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Construction to continue on Dakota Access

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World Pipelines,

On 9 October, the DC Circuit Court of Appeals allowed construction to resume on a small stretch of the Dakota Access oil pipeline while it considers an appeal by the Standing Rock Sioux Tribe, who have been long protesting the pipeline.

This ruling allows Energy Transfer Partners to move ahead with construction of the pipeline on all privately owned land up to the Missouri River.

The pipeline has undoubtedly been controversial due to the objections raised by the Standing Rock Sioux tribe. Their primary argument is that the pipeline will cross a key water source and lands that are culturally important and sacred. The Tribe had asked the US Court of Appeals for the District of Columbia Circuit to continue work stoppage on the pipeline within 20 miles of Lake Oahe, North Dakota.

As a result, the court ordered work to stop while it considered the motion. However, this recent ruling removed the temporary injunction that had halted work on the project.

Although work may resume, three federal agencies – Interior, Justice and Army –ordered that construction was stopped on land next to and underneath Lake Oahe that is owned by the US Army Corps of Engineers while it reviews its permitting decisions.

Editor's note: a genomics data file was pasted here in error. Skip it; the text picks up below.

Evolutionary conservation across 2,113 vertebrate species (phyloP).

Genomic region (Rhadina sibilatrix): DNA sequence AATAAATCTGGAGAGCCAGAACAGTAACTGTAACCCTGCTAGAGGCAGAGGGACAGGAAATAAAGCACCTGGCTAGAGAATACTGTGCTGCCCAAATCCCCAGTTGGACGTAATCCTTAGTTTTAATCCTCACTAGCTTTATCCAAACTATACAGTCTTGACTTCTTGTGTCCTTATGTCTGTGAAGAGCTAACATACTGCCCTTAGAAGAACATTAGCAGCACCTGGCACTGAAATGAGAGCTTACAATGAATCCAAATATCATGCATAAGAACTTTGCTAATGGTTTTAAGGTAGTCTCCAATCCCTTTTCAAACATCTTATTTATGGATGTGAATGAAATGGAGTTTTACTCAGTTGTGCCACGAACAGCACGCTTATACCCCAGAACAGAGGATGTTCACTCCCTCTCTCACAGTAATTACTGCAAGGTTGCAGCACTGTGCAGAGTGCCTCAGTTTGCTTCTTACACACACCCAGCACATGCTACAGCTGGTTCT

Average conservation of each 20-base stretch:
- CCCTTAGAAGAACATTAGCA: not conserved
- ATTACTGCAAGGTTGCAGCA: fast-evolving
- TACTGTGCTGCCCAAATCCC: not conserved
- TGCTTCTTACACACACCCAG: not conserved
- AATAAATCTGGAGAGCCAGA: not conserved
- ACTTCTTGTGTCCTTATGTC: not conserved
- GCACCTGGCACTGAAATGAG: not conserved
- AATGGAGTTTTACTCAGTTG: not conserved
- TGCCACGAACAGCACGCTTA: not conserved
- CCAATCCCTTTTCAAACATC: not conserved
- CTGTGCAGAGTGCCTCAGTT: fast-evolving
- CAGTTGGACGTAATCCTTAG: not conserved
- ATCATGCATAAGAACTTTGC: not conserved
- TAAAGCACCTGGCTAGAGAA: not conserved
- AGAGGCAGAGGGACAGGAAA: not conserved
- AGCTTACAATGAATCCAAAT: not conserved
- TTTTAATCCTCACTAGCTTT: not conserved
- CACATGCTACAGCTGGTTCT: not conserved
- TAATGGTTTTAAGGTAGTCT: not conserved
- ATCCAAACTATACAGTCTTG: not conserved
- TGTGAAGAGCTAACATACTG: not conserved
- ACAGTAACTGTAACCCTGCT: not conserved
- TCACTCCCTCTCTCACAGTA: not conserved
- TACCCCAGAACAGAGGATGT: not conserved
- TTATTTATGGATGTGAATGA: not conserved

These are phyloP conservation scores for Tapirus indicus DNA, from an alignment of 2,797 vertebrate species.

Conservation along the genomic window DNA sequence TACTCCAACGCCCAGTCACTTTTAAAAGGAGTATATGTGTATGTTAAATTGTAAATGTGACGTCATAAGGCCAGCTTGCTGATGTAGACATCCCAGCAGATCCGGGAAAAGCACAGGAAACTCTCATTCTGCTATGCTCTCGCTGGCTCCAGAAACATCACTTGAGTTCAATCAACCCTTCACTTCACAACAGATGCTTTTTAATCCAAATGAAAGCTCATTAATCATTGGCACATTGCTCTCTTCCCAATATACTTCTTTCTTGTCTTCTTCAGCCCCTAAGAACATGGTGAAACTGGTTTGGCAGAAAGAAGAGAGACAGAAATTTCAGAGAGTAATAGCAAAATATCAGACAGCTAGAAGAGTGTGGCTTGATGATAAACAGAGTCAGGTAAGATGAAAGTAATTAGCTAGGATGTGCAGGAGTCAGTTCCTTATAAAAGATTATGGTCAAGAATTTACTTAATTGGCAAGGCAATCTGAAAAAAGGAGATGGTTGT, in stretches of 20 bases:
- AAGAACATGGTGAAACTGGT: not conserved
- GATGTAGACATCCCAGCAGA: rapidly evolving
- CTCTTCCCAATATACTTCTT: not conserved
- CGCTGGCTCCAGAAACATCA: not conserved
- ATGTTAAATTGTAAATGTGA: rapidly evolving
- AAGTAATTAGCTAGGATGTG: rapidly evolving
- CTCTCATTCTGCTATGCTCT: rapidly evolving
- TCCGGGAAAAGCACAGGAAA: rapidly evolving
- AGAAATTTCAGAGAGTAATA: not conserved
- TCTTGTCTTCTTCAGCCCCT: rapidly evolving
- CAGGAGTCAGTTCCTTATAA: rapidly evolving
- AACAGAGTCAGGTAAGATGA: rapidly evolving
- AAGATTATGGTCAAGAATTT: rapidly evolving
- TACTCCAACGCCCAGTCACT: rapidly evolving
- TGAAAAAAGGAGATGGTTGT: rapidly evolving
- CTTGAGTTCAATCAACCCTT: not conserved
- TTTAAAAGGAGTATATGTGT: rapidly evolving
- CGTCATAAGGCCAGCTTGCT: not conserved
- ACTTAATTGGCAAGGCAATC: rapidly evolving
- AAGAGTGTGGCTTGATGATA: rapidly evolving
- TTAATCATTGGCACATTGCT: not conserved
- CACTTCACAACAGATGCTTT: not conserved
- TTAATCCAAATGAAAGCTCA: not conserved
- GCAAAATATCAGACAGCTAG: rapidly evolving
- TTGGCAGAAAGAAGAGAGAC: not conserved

Moreover, The court is still yet to decide on the tribe's appeal of a ruling made by US District Judge James Boasberg in September. Boasberg declined to shut down work on the entire pipeline, stating that the Sioux had not demonstrated that an injunction was warranted.

According to NBC News, the Standing Rock Sioux Tribe has stated that it will keep fighting the controversial Dakota Access pipeline after this federal court rejection of its request to halt construction on the project.

Energy Transfer Partners’ US$3.8 billion pipeline would cross approximately 1172 miles and would carry nearly a 500 000 bpd of crude oil from North Dakota's oil fields, across South Dakota and Iowa, to an existing pipeline in Patoka, Illinois. From here, shippers can access Midwest and Gulf Coast markets.

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